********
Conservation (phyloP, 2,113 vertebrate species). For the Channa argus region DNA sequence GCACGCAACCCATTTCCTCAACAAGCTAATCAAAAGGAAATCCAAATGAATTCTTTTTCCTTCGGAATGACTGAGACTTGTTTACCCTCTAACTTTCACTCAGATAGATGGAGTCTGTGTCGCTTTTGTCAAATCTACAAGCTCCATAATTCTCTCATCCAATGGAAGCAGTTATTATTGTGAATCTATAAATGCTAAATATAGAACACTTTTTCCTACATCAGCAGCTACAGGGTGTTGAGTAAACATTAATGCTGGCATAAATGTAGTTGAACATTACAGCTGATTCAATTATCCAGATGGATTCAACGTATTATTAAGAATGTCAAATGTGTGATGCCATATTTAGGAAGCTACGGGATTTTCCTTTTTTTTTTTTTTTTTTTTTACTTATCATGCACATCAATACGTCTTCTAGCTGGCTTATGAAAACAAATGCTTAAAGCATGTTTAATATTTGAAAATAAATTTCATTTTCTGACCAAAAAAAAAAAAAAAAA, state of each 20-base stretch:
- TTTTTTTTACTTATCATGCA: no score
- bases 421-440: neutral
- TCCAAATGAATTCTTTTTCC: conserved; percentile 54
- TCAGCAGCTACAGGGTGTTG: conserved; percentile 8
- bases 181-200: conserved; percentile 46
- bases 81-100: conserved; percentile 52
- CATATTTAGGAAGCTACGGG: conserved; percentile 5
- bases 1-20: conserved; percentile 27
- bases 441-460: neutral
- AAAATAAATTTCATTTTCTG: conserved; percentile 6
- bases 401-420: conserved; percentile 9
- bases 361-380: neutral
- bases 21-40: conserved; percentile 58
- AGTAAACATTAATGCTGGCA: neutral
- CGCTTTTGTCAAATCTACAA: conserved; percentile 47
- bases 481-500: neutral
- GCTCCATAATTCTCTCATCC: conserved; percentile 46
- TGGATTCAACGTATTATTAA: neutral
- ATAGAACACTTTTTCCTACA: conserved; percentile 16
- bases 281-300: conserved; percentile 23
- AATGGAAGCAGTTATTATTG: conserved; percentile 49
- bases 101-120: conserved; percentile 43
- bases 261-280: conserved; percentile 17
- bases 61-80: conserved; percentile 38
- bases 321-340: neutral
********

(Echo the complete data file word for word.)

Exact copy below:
Conservation (phyloP, 2,113 vertebrate species). For the Channa argus region DNA sequence GCACGCAACCCATTTCCTCAACAAGCTAATCAAAAGGAAATCCAAATGAATTCTTTTTCCTTCGGAATGACTGAGACTTGTTTACCCTCTAACTTTCACTCAGATAGATGGAGTCTGTGTCGCTTTTGTCAAATCTACAAGCTCCATAATTCTCTCATCCAATGGAAGCAGTTATTATTGTGAATCTATAAATGCTAAATATAGAACACTTTTTCCTACATCAGCAGCTACAGGGTGTTGAGTAAACATTAATGCTGGCATAAATGTAGTTGAACATTACAGCTGATTCAATTATCCAGATGGATTCAACGTATTATTAAGAATGTCAAATGTGTGATGCCATATTTAGGAAGCTACGGGATTTTCCTTTTTTTTTTTTTTTTTTTTTACTTATCATGCACATCAATACGTCTTCTAGCTGGCTTATGAAAACAAATGCTTAAAGCATGTTTAATATTTGAAAATAAATTTCATTTTCTGACCAAAAAAAAAAAAAAAAA, state of each 20-base stretch:
- TTTTTTTTACTTATCATGCA: no score
- bases 421-440: neutral
- TCCAAATGAATTCTTTTTCC: conserved; percentile 54
- TCAGCAGCTACAGGGTGTTG: conserved; percentile 8
- bases 181-200: conserved; percentile 46
- bases 81-100: conserved; percentile 52
- CATATTTAGGAAGCTACGGG: conserved; percentile 5
- bases 1-20: conserved; percentile 27
- bases 441-460: neutral
- AAAATAAATTTCATTTTCTG: conserved; percentile 6
- bases 401-420: conserved; percentile 9
- bases 361-380: neutral
- bases 21-40: conserved; percentile 58
- AGTAAACATTAATGCTGGCA: neutral
- CGCTTTTGTCAAATCTACAA: conserved; percentile 47
- bases 481-500: neutral
- GCTCCATAATTCTCTCATCC: conserved; percentile 46
- TGGATTCAACGTATTATTAA: neutral
- ATAGAACACTTTTTCCTACA: conserved; percentile 16
- bases 281-300: conserved; percentile 23
- AATGGAAGCAGTTATTATTG: conserved; percentile 49
- bases 101-120: conserved; percentile 43
- bases 261-280: conserved; percentile 17
- bases 61-80: conserved; percentile 38
- bases 321-340: neutral